• The Key Differences Between Expanded Access Programs And Investigator Sponsored Trials

    Expanded access programs (EAPs) and investigator sponsored trials (ISTs) play significant roles. While both aim to provide patients with access to investigational therapies, they operate under distinct frameworks and serve different purposes. Understanding their differences from traditional clinical trials is crucial from an investigational medicine product and supply chain perspective.

  • Bayesian Adaptive Designs in Clinical Trials: Using Data Science To Optimize Investigational Product Supply

    While it is challenging to make precise predictions for clinical trial supplies, applying Bayesian statistics will help. This article shares steps to plan your Bayesian approach and how it helps to reduce waste and prevent shortages.

  • How To Create An Effective Clinical Supply Visual Dashboard

    It is challenging to keep track of inventory positions at clinical sites, depots, and clinical packaging organizations. Randomization and trial supply management (RTSM) systems do not encapsulate all the necessary data. It is vital to have an internal central inventory system that maintains oversight of the IP inventory from start to finish and to manage resupplies.

  • Clinical Trials: Envisioning A Future Where Technology Expedites Your Investigational Product’s Labeling & Shipment

    When you assess other industries and companies like Amazon, Tesla, and Coca Cola, each has a commanding use of innovation and technology to ensure they have what they need, when they need it, and that how it gets from pick-to-pack is swift and error-free. Some clinical trials operatives may say, “but they are not required to follow the GMPs” or “we work in a highly regulated industry.” To those, I say: that's an excuse.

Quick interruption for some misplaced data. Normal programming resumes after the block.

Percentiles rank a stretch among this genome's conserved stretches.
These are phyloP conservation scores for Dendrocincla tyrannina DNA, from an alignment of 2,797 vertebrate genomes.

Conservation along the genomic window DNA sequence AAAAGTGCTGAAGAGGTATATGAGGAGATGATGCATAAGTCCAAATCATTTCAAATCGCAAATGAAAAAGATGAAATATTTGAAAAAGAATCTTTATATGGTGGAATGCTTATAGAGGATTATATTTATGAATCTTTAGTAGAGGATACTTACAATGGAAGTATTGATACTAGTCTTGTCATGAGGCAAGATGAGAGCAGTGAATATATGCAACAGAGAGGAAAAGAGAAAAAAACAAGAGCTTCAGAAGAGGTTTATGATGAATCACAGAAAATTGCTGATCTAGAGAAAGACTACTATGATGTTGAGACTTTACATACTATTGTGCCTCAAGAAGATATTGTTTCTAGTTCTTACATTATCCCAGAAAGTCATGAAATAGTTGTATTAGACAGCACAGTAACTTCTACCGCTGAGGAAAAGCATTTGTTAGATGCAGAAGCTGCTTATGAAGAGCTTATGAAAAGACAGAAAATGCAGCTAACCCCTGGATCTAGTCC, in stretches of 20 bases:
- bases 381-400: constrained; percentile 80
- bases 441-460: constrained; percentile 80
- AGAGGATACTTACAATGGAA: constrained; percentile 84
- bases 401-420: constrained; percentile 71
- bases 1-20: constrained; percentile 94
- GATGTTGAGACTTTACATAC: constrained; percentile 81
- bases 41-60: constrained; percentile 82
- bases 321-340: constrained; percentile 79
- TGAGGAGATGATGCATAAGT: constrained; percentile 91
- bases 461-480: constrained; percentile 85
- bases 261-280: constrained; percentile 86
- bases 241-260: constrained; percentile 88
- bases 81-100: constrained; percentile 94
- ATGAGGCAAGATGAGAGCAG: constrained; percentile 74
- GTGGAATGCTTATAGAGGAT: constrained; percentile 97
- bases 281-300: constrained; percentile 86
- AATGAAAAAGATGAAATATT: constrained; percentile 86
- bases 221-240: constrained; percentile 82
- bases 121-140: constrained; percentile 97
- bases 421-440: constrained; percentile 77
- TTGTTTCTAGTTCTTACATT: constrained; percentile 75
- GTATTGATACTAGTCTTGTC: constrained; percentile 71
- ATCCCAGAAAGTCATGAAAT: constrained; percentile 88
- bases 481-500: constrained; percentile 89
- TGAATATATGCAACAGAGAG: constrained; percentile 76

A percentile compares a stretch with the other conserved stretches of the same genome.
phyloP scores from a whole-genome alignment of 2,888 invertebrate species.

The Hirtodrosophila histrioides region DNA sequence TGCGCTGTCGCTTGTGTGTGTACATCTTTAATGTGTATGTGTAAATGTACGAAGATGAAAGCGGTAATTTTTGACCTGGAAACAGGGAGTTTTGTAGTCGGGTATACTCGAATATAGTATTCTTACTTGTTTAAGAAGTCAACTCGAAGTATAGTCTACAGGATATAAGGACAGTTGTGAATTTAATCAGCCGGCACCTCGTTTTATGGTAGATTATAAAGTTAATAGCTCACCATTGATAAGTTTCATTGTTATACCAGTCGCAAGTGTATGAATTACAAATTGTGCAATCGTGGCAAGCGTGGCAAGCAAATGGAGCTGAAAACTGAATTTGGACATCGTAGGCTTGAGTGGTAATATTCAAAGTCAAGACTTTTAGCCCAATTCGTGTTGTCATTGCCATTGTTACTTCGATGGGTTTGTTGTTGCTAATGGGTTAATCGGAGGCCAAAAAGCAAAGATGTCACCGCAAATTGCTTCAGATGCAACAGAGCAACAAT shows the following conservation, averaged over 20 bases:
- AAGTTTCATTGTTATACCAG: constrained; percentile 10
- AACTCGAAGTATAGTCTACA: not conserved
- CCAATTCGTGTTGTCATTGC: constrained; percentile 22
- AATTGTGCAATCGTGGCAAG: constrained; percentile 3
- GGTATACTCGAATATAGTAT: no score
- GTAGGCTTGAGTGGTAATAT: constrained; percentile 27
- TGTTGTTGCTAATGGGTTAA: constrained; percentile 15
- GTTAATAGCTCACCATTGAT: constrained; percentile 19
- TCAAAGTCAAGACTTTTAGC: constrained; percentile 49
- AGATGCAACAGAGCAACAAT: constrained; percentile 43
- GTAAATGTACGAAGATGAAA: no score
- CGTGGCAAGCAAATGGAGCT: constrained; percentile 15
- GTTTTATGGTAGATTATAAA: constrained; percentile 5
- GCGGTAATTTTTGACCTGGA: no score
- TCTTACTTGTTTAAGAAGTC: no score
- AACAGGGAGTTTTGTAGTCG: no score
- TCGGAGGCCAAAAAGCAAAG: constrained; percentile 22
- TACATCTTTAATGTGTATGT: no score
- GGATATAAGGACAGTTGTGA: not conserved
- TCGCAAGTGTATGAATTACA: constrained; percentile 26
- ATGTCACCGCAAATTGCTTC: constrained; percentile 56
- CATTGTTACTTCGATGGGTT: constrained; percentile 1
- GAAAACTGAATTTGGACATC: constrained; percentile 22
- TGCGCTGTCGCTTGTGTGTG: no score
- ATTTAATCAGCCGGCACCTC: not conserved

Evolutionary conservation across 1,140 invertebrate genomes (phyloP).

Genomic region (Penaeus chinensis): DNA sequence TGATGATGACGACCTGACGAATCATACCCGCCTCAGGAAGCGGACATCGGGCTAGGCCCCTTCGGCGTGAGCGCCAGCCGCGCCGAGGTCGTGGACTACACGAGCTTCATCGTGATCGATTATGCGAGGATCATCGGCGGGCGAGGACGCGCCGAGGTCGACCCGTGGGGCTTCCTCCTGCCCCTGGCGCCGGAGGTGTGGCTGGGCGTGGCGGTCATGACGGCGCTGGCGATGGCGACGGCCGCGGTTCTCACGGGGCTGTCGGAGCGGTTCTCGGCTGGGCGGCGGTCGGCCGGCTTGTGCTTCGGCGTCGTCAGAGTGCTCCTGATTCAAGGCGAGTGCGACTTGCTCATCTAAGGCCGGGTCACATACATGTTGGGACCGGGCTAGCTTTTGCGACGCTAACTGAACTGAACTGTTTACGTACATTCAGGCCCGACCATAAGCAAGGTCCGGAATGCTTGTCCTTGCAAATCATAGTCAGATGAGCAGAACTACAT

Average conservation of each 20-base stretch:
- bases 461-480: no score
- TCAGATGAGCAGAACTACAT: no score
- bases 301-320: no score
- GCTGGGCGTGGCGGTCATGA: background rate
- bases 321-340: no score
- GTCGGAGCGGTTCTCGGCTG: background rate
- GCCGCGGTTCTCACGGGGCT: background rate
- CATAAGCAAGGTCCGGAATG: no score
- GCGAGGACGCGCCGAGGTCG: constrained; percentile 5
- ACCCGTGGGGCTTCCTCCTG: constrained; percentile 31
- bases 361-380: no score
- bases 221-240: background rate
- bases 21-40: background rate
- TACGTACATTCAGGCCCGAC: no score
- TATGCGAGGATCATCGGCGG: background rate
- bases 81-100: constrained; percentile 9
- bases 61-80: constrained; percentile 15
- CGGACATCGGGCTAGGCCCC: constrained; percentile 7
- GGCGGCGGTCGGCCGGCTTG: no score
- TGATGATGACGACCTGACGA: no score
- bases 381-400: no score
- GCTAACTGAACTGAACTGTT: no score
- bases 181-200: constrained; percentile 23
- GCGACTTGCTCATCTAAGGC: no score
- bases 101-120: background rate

• The 5 Pillars Of Clinical Trial Material Management

    Ensuring that enough study drug supplies are available at study sites is a requirement of every clinical trial. This article discusses five fundamental tools and techniques for effective planning, execution, monitoring, and inventory control of clinical trial material from the manufacturing, packaging, and distribution perspectives.


Christopher Ohms

Christopher Ohms is a San Francisco Bay Area native and serves as director of supply chain at Rigel Pharmaceuticals. Prior to joining Rigel, Ohms held positions at Gilead Sciences, Patheon, Stanford School of Medicine, Pain Therapeutics, and ALZA. His 27-year career in the medical and pharmaceutical settings has been in quality, project management, research, development, commercial operations, manufacturing, packaging and labeling, supply chain, sales and operations planning, and global clinical/commercial contracted relationships and oversight. Ohms has co-authored eight patents and holds a B.S. in biology and an M.A. in English literature.